Unidentified floating objects
Unidentified floating objects
Q. I have recently begun to notice one or two tiny black objects drifting across my vision as I look forwards. They have appeared for no apparent reason. They are not there if I close my eyes, and I think they are coming from my left eye only, although I cannot be absolutely sure. I am still able to see and read normally, but they are rather distracting. Will they disappear as quickly as them arrived? Do I need to see the optician? Is any treatment necessary?
A. You are describing floaters. They are caused by a drying-out of the jelly-like substance (the vitreous humour) that fills the eyeball. Floaters appear when tiny clumps or strands of vitreous cast a shadow on the retina at the back of the eye. The vitreous has a tendency to get thicker with age, and this is why floaters are more common in older people. If you are getting large numbers of floaters, or if you notice flashes of light in your visual field, you need to get urgent attention from an eye specialist, as these are signs of retinal detachment. There is no cure or treatment for simple floaters, but people who have them usually find that they become less troublesome, probably because they unconsciously learn to disregard them.
In the blood
Q. A while ago, you wrote that people who get nosebleeds should not worry unless the nosebleeds are severe and frequent. I have been getting nosebleeds for about a year (I am 35 and otherwise healthy). A series of investigations has revealed that I have a condition called hereditary haemorrhagic telangiectasia (HHT). Apparently. this has been passed on from one of my parents, but as far as we can tell neither of my parents had this condition (both have now died from other causes). Is it possible that some other readers with nosebleeds actually have HHT?
A. HHT is a very rare genetic condition that can affect both men and women. It is usually inherited from one parent or the other, but it is possible that one of your parents carried the gene for the condition but never showed any obvious signs of it. People with HHT have unusually fragile blood vessels which can bleed at the slightest provocation. Sometimes they start bleeding spontaneously. The fragile blood vessels can occur in any part of the body. On the skin, they are particularly visible around the lips and on the face, where they look like small blood blisters. Because HHT is such a rare condition, you should aim to see a doctor who specialises in the condition. This may be a genetics specialist, or it may be someone who deals with blood-vessel problems. HHT can cause particular problems for women in pregnancy, and people with HHT often require special screening tests to look for unusual blood vessels in the lungs. If you are not already in touch with the Telangiectasia Self-Help Group, I suggest that you get in touch with them. Their web address is: www.telangiectasia.co.uk.
FInding the fit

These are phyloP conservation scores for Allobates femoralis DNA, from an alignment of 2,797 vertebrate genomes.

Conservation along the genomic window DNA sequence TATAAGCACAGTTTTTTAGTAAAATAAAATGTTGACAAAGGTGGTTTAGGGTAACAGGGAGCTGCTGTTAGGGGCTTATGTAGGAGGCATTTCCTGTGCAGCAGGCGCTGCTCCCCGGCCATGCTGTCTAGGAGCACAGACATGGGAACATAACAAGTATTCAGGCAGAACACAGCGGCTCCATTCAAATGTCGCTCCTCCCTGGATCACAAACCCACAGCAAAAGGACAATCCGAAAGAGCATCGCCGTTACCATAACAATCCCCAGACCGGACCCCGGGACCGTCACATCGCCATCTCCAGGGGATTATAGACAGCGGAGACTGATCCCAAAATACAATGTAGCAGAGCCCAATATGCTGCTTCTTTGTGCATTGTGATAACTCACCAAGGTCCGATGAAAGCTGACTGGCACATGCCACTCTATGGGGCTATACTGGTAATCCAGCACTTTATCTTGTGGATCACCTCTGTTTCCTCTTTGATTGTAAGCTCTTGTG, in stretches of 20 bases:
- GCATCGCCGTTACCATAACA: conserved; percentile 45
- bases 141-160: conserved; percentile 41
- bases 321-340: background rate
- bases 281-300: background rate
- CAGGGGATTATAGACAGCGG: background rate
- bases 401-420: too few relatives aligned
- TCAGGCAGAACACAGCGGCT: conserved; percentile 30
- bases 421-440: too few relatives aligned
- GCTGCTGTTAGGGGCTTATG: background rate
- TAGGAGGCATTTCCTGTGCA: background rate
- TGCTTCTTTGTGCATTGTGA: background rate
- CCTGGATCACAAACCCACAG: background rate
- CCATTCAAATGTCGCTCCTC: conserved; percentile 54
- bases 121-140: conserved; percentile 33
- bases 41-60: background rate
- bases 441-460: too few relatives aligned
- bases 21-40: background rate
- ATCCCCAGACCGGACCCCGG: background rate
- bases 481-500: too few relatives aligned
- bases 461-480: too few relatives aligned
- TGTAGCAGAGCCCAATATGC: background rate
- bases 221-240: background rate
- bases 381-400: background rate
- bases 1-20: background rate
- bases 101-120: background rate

Q. My brother-in-law, who is in his mid-eighties and wears a catheter, continuously has problems with urine bypassing it. During a recent visit by the district nurse, she told him that the reason this happened was because his urine was alkaline and she quoted pH values varying from 7 to 10 over a period of a few days. I would be grateful if you could tell me whether this is a reasonable explanation for the problem, whether the pH usually varies in this manner, and whether there is an underlying medical cause.
A. A catheter is a flexible tube that goes through the penis and into the bladder. At the bladder end of the tube, there is a small balloon that is inflated to prevent the catheter from falling out. The outer end of the tube is connected to a plastic bag that collects the urine which flows out of the bladder. If urine is leaking out, I doubt that this is anything to do with the pH or alkalinity of the urine. I can't think of any reason why urine which is alkaline is more likely to escape from the bladder than urine which is acidic. The leakage is more likely to be caused by a catheter which is the wrong size. If it is too small, urine will leak around it. I suggest that the next time the catheter is replaced, a larger size is tried. It may take some experimentation to find the correct size, but for the sake of your brother-in-law and those around him, it is worth the trouble.
Have your say: readers write
HM has personal experience of "white coat" hypertension:
I can confirm the "white coat" syndrome, but I think it fades away quite quickly during each visit to the doctor. My BP reading is always high on entering a surgery but I have found that, given enough time, it almost always falls to a satisfactory level - as I found when a cardiologist took my blood pressure four times at 15-minute intervals. As for self-measurement, I took my Omron RX-3 wrist machine to the doctor and he took my BP in the usual way after I had used the machine in front of him. He then recommended a particular way of holding it to countervail a "pessimistic" (ie over-high) reading. I was disappointed, though, to find that only one wrist machine (Braun) is given the "all clear" on the www.dableducational.com website.
Send your questions and suggestions to A Question of Health, 'The Independent', Independent House, 191 Marsh Wall, London E14 9RS; fax: 020-7005 2182; or e-mail: firstname.lastname@example.org. Dr Kavalier regrets that he is unable to respond personallyReuse content